April 2010
Volume 51, Issue 13
Free
ARVO Annual Meeting Abstract  |   April 2010
Dark Room Prone Provocative Testing is Uninformative in Primary Angle Closure Suspects
Author Affiliations & Notes
  • D. S. Friedman
    Ophthalmology, Johns Hopkins Wilmer Eye Inst, Baltimore, Maryland
  • Y. Jiang
    Preventive Ophthalmology, Zhongshan Ophthalmic Center, Guangzhou, China
  • P. J. Foster
    Biomedical Research Centre of Ophthalmology, UCL Institute of Ophthalmology and Moorfields Eye Hospital, London, United Kingdom
  • D. S. Chang
    Ophthalmology, Johns Hopkins Wilmer Eye Inst, Baltimore, Maryland
    Preventive Ophthalmology, Zhongshan Ophthalmic Center, Guangzhou, China
  • S. Huang
    Preventive Ophthalmology, Zhongshan Ophthalmic Center, Guangzhou, China
  • T. Aung
    Glaucoma, Singapore National Eye Center, Singapore, Singapore
  • M. He
    Preventive Ophthalmology, Zhongshan Ophthalmic Center, Guangzhou, China
  • Footnotes
    Commercial Relationships  D.S. Friedman, None; Y. Jiang, None; P.J. Foster, None; D.S. Chang, None; S. Huang, None; T. Aung, None; M. He, None.
  • Footnotes
    Support  Foundation Fighting Blindness
Investigative Ophthalmology & Visual Science April 2010, Vol.51, 196. doi:
  • Views
  • Share
  • Tools
    • Alerts
      ×
      This feature is available to authenticated users only.
      Sign In or Create an Account ×
    • Get Citation

      D. S. Friedman, Y. Jiang, P. J. Foster, D. S. Chang, S. Huang, T. Aung, M. He; Dark Room Prone Provocative Testing is Uninformative in Primary Angle Closure Suspects. Invest. Ophthalmol. Vis. Sci. 2010;51(13):196.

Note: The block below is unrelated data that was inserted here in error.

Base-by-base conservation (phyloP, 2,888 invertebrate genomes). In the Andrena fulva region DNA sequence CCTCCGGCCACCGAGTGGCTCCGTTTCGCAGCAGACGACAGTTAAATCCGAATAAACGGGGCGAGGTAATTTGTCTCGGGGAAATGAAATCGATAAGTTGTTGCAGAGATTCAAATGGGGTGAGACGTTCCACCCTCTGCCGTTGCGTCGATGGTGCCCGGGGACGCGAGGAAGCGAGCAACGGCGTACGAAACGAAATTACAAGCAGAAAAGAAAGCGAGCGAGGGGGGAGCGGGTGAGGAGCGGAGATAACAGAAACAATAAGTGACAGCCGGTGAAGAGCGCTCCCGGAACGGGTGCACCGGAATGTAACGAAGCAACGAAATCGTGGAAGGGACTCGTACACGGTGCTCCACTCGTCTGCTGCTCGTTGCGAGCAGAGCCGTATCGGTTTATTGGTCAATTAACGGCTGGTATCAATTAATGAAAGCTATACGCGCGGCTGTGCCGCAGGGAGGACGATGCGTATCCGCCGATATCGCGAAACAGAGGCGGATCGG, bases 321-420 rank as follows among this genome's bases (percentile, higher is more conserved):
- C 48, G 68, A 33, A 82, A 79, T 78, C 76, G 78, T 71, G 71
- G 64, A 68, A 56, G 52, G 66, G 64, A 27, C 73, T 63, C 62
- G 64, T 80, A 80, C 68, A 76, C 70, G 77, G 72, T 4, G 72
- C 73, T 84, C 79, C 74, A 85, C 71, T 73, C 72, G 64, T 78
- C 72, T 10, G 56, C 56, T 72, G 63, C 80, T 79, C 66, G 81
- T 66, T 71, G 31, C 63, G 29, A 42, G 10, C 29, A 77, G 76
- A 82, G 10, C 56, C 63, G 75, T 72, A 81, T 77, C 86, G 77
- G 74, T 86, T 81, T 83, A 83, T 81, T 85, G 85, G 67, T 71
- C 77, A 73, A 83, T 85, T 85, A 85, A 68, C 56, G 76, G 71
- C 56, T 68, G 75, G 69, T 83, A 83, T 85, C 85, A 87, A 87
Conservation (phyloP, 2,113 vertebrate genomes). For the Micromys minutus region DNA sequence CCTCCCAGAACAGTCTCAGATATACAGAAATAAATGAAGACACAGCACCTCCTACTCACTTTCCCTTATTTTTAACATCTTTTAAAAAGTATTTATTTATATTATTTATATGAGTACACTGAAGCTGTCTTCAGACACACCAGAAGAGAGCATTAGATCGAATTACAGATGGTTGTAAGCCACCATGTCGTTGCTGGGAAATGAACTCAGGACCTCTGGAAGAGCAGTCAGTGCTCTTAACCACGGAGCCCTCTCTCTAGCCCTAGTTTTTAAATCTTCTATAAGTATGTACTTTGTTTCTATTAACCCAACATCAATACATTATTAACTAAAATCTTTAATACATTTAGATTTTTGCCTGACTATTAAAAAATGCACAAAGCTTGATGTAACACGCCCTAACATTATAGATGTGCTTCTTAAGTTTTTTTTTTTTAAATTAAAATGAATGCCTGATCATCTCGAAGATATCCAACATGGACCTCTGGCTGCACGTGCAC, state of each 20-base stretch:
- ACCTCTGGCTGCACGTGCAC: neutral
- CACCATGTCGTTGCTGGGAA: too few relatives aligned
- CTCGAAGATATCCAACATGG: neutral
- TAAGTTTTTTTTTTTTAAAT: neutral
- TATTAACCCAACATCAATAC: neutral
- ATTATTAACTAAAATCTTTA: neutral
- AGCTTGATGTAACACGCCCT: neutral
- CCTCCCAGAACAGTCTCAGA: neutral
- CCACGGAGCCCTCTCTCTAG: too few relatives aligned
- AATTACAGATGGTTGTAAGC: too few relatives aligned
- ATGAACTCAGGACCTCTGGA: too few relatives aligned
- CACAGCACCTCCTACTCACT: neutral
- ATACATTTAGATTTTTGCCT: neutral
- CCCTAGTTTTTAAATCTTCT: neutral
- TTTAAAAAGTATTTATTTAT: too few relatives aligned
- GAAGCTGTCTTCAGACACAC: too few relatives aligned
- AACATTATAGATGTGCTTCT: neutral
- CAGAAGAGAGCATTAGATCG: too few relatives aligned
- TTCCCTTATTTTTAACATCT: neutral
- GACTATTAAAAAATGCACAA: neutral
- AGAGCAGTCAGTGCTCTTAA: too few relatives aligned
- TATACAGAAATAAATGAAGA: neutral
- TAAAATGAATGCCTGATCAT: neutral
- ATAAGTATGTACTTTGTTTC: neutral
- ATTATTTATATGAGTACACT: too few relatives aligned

Download citation file:


      © ARVO (1962-2015); The Authors (2016-present)

      ×
  • Supplements
Abstract
 
Purpose:
 

To describe the results of dark room prone provocative testing (DRPPT) in primary angle closure suspects [PACS] and to compare the findings to controls with open angles

 
Methods:
 

All eligible subjects in the ZAP Trial (a study to compare prophylactic laser iridotomy to no treatment in PACS) were placed in a dark room face down for 15 minutes. Eye pressure was measured immediately before and within one minute of sitting up. DRPPT was also performed on subjects with open angles participating in the Liwan Eye Study follow up study.

 
Results:
 

808 primary angle closure suspects and 89 persons with open angles underwent DRPPT. All subjects were Chinese residents of Guangzhou. PACS participants were slightly younger than open angle controls (59.5 versus 60.5) were more often female (81.6 versus 58.4%), and had lower IOP (14.1 versus 15.0, p < 0.05 for all). The average IOP increase after DRPPT was 4.2 mmHg (SD = 2.9) in PACS and 5.2 (SD = 2.8) in those with open angles (p < 0.05). In univariate analysis, IOP rose more in persons with open angles, males, lower baseline IOP, and greater axial length. Open angle status, baseline IOP and axial length remained significant predictors of a greater IOP rise in a multivariate model. 23.6% with open angles and 13.5% with PACS had an IOP increase of > 8 mmHg (p < 0.05).

 
Conclusions:
 

DRPPT fails to separate persons with angle closure from those with open angles. In fact, in this large study, IOP increase in response to DRPPT was greater in those with open angles. The DRPPT test was 15 minutes, shorter than in some previous reports. However, the findings indicate that DRPPT is uninformative in determining risk of angle closure.  

 
Clinical Trial:
 

www.ISRCTN.org 45213099

 
Keywords: clinical (human) or epidemiologic studies: risk factor assessment • clinical (human) or epidemiologic studies: treatment/prevention assessment/controlled clinical trials • detection 
×
×

This PDF is available to Subscribers Only

Sign in or purchase a subscription to access this content. ×

You must be signed into an individual account to use this feature.

×